Japanese are not LinkedIn enough
LinkedIn operates the world’s largest professional network on the Internet with a current membership of over 135 million. Close to 60% of these members are located outside the U.S. The latest data shows that professionals are signing up to join at a rate that is faster than two members per second.
Clearly, LinkedIn has become an essential tool for professionals all over the world to network, share business expertise, find jobs, advance professional knowledge, and build personal brands.
Last fall, LinkedIn set up shop in Japan with offices in Tokyo and the inclusion of the Japanese language on its site from October 2011. For Japan, LinkedIn’s proposition is to focus on local professionals and students keen to build their true identities and personal branding for their careers as well as the ability to connect with a global network.
However, Japanese are still not that familiar with it LinkedIn. In a recent presentation I gave to business management majors at a university in Japan, I surveyed the room about their social media usage. Almost all students use Mixi, Japan’s original social network, while 75% are on Twitter, about 50% on Facebook, maybe 15% on Google+, and absolutely 0% on LinkedIn. Out of a room of over 50 business majors, not even one person had a profile on the most powerful professional network in the world.
When I asked why, their answers ranged from not knowing how to use it to not even knowing what it is. Japanese university students about to graduate and current working professionals in Japan need to be on LinkedIn now more the ever. Global companies are actively using LinkedIn to find new talent in Japan, and headhunters throughout the country are sourcing experienced professionals on the network. My advice to any student and professional in Japan is to sign up for an account TODAY.
5 Tips to Brand Yourself on LinkedIn
Once signed up, here are 5 tips I share in Japan to effectively use LinkedIn to build and promote their personal brands.
1) Have a headline that sells an experience
When people visit your profile, the first thing they will see is your name and headline at the top of your “profile box”. This is the most visible part of your page and you want people to continue exploring your profile. People often fall into the trap of identifying themselves in their headline by a job title (“Accountant”) or label (“Business Major”). While this is a valid representation of what we do, it actually groups us into the same category as everyone else doing the same type of job or studying the same subject matter.
You have 120 characters to describe who you are. This is the first place to stand out. Consider your target audience and sell an experience not a title or label. Instead of saying you are a “psychiatrist” tell others you are “The Shrink for Entrepreneurs who want freedom, wealth, and sanity.”
2) Get a Professional Head Shot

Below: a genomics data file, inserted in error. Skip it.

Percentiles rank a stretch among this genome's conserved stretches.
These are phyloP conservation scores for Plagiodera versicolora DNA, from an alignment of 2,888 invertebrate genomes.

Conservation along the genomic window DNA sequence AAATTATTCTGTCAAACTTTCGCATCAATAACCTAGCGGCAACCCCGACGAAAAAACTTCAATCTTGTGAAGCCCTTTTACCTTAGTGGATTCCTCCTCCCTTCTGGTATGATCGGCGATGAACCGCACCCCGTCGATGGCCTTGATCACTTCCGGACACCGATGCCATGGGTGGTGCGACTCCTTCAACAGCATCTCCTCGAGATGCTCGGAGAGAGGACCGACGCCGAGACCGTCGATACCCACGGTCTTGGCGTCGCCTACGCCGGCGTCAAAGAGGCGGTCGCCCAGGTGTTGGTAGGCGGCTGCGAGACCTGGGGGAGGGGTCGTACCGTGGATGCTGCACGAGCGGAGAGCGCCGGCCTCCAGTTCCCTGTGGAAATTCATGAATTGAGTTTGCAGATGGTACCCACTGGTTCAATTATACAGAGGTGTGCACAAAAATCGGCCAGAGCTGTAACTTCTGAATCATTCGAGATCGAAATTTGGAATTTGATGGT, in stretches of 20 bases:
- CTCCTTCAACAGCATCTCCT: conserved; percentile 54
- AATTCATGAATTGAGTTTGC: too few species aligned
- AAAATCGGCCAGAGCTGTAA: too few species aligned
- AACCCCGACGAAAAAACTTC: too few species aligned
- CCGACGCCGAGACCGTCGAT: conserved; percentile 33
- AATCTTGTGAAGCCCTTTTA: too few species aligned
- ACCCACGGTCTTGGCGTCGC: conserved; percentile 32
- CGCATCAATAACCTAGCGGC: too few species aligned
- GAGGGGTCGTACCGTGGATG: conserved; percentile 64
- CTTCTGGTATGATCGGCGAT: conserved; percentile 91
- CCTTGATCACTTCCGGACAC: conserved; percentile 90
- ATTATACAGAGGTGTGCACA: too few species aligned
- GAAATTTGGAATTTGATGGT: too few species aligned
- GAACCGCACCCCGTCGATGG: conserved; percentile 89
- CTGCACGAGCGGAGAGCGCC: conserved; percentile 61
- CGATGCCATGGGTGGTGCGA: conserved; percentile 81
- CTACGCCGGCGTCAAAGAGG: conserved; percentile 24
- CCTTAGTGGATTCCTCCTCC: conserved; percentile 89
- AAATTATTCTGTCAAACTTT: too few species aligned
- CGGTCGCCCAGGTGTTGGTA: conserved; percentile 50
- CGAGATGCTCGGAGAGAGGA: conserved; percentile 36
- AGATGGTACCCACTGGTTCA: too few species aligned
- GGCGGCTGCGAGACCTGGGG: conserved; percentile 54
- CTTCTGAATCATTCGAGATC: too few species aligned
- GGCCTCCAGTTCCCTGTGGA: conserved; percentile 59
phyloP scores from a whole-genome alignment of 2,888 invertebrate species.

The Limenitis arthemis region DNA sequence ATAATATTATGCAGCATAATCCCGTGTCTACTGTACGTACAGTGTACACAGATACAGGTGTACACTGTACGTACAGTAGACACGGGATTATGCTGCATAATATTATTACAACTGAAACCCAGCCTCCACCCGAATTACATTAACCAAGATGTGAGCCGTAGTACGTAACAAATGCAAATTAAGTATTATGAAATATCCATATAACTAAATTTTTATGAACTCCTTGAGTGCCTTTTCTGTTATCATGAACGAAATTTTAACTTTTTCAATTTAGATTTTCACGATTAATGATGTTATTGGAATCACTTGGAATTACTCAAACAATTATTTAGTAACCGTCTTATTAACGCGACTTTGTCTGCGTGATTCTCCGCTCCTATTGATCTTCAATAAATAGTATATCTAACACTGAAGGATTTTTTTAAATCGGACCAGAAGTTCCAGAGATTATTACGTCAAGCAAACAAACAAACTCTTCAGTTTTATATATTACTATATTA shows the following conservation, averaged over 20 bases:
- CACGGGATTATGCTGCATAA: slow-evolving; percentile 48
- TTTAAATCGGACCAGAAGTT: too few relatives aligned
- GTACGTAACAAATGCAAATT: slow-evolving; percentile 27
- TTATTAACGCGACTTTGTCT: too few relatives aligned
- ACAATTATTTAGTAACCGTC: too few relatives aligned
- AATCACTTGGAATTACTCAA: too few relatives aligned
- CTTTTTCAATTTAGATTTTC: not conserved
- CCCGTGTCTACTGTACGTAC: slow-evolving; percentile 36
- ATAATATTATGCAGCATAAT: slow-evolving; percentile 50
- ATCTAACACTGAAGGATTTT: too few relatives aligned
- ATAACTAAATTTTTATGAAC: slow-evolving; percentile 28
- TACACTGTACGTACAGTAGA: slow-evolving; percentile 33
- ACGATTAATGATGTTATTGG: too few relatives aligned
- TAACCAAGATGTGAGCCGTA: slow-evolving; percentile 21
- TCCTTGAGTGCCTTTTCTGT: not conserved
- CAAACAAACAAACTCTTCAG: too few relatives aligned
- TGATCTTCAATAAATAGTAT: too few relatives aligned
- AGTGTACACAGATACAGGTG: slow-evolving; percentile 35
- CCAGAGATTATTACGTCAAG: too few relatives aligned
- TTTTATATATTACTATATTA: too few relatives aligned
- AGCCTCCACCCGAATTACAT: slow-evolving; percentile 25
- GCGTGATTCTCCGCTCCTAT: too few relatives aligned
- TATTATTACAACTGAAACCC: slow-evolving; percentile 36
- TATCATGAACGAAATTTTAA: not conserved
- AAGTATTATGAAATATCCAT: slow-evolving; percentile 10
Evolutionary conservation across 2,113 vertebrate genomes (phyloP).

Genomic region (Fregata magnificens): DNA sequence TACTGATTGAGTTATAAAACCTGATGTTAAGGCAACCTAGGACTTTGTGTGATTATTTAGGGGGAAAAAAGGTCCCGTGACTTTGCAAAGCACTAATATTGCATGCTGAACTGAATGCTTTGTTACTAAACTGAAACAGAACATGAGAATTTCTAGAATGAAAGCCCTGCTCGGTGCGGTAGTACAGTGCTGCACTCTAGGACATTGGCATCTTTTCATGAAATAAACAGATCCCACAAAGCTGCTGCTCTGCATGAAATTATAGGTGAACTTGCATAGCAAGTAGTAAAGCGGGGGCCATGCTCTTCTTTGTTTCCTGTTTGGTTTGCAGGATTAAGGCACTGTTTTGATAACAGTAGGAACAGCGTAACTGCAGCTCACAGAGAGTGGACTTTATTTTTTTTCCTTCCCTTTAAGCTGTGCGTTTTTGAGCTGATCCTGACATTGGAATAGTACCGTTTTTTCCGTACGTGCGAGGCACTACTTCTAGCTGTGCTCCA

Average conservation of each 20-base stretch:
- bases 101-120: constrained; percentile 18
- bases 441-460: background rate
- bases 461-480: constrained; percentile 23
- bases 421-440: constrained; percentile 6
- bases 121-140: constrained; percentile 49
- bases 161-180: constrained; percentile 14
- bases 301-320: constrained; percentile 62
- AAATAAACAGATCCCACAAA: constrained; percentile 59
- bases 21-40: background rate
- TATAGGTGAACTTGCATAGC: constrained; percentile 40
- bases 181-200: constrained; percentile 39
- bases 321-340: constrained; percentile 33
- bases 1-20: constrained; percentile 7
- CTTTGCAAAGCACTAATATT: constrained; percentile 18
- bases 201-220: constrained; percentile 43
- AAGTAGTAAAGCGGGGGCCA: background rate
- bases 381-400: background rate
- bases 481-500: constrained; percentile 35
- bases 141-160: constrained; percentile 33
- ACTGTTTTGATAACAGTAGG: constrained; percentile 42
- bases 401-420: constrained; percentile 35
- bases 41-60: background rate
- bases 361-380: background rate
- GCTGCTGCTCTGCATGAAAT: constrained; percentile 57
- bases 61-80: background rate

Absolutely do not leave out a photo and make sure that the photo you use is professionally done. Take the time to invest in high quality head shots as you will use them everywhere. Remember, LinkedIn is a professional business network. Your credibility is at stake, so avoid photos of at college parties or with groups of people where it is not clear which person is you!
3) Edit your LinkedIn URL to include your name
For example, www.linkedin.com/in/petersterlacci
Do not overlook this critical branding point. Beyond the power of simply having a profile on LinkedIn is the fact it is highly optimized on Google. Once you adjust the URL to include your full name, your profile will always show up on the first page of your Google results. This presence on the first page of search results will reinforce your online brand identity so that opportunities do not pass you by.
4) Write your ‘Summary’ in the first person and tell a story
By using “I am….” or “My name is…” you are speaking directly to those looking for you on LinkedIn. While the summary is not immediately visible unless someone views your full profile, it is probably the most important area on your profile. Treat this summary box as if it were your ‘elevator pitch’. Convince the readers of your LinkedIn profile that you have something unique to offer. Differentiate yourself from everyone else who seemingly offers the same service or who have similar skills, experience, and background. Michael Margolis, founder of Get Storied, tells us that “character trumps credentials”. There is plenty of space to show your credentials in the ‘Experience’ section of your profile. Use the Summary section to tell your story and show your character.
Also, your name is a key word and by using it in your summary you are improving the appearance of your name and profile when other search for you online.
5) Ask for recommendations (and recommend others)
Build your credibility and validation for your brand and experience by having people who know you well write recommendations on LinkedIn. Once you start adding people to your network, LinkedIn makes it easy for them to write you a recommendation. You also have the power to review the recommendation someone writes and decide whether to add it or ask for edits on what they wrote. As a student you can request recommendations from professors, classmates, internships or virtually anyone with whom you have shared an academic experience. And make sure to return the favor and write a recommendation for those who have taken the time to write one for you.